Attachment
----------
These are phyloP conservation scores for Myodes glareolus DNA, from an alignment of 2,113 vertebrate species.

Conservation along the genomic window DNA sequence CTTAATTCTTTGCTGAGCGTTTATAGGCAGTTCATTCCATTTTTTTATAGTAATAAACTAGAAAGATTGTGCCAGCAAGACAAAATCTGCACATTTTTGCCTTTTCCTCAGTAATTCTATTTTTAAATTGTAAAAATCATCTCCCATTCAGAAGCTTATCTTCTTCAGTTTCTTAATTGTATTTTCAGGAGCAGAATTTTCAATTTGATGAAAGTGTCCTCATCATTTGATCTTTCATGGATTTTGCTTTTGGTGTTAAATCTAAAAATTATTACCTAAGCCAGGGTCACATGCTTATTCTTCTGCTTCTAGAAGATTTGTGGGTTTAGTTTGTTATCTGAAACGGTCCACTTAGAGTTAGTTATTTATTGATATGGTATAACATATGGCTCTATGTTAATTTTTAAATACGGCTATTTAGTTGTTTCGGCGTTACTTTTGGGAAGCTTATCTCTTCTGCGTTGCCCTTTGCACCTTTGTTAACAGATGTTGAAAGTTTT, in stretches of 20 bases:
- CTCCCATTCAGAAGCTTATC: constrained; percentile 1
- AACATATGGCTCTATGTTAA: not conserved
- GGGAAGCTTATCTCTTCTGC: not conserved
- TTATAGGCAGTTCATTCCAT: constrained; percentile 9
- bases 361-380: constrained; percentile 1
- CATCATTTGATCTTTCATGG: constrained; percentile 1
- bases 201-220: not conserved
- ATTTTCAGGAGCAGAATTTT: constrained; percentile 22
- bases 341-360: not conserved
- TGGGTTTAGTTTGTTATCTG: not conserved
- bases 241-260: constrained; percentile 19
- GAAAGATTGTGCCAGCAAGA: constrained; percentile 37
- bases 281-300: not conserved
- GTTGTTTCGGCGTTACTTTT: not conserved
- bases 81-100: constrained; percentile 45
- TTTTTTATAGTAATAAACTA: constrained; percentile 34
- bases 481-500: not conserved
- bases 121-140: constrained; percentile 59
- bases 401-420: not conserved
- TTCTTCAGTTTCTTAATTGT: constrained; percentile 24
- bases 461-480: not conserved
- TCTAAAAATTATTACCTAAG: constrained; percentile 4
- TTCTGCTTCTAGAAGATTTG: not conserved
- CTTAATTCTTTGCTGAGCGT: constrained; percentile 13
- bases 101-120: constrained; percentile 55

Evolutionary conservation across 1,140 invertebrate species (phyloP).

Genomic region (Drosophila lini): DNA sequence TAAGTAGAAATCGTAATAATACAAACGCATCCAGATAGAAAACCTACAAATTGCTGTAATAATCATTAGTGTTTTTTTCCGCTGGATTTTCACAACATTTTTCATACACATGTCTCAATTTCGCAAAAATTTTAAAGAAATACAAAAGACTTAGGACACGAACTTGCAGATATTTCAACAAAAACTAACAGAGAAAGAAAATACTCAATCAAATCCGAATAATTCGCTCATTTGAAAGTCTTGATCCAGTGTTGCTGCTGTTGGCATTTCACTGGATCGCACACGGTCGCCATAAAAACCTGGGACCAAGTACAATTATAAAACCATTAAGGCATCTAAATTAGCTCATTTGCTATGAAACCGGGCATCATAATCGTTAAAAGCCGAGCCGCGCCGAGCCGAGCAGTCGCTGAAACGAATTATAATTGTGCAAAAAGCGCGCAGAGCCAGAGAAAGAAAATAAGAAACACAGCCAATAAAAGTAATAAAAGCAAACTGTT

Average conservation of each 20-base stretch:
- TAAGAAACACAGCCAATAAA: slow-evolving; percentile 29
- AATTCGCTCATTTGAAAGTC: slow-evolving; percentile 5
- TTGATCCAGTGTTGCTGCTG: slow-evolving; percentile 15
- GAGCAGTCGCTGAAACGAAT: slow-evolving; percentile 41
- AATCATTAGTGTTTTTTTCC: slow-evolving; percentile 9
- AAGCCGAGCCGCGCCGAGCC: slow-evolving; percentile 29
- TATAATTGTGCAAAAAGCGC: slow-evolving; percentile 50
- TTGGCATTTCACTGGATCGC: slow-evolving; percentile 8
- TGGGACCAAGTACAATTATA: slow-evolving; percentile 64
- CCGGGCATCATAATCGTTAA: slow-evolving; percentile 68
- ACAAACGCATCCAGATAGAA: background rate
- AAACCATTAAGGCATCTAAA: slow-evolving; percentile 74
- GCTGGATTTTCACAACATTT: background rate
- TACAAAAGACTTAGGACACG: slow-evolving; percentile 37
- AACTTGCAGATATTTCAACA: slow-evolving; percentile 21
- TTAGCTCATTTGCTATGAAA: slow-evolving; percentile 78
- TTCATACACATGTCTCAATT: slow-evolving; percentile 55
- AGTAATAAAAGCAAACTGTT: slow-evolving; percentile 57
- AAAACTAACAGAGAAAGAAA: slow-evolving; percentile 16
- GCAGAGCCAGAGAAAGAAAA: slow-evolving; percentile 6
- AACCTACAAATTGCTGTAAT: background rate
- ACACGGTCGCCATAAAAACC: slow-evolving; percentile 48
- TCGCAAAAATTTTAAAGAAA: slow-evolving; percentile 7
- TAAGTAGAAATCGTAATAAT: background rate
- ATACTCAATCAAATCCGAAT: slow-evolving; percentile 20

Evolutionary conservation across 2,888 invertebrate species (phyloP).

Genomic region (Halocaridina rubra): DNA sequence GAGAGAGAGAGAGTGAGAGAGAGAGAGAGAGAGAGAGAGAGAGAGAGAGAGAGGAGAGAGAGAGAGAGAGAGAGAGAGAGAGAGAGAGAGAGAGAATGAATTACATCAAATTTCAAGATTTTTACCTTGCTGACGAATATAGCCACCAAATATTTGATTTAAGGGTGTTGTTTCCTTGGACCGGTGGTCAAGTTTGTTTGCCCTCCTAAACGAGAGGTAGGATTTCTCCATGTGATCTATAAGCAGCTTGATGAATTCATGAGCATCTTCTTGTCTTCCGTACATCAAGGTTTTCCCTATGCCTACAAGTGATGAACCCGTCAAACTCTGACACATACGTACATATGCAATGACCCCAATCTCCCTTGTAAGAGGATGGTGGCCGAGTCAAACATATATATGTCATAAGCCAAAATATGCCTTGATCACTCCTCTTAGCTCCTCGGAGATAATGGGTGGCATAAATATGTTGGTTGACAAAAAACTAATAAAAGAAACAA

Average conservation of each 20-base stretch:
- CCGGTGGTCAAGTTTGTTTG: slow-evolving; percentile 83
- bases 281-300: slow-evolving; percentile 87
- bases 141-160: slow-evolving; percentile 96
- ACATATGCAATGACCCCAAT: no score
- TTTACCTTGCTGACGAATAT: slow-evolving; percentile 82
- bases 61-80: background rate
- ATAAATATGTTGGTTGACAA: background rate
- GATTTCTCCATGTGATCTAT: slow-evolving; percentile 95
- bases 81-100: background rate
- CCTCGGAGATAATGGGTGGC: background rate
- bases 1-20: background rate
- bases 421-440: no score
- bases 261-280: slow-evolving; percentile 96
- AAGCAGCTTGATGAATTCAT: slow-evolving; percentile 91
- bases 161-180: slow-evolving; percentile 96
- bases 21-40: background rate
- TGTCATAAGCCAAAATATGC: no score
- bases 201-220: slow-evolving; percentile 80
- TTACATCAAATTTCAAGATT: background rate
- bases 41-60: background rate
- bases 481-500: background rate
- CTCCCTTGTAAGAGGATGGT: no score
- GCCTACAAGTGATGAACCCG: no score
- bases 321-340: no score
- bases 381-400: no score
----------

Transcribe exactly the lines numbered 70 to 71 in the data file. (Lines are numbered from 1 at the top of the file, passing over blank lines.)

- bases 421-440: no score
- bases 261-280: slow-evolving; percentile 96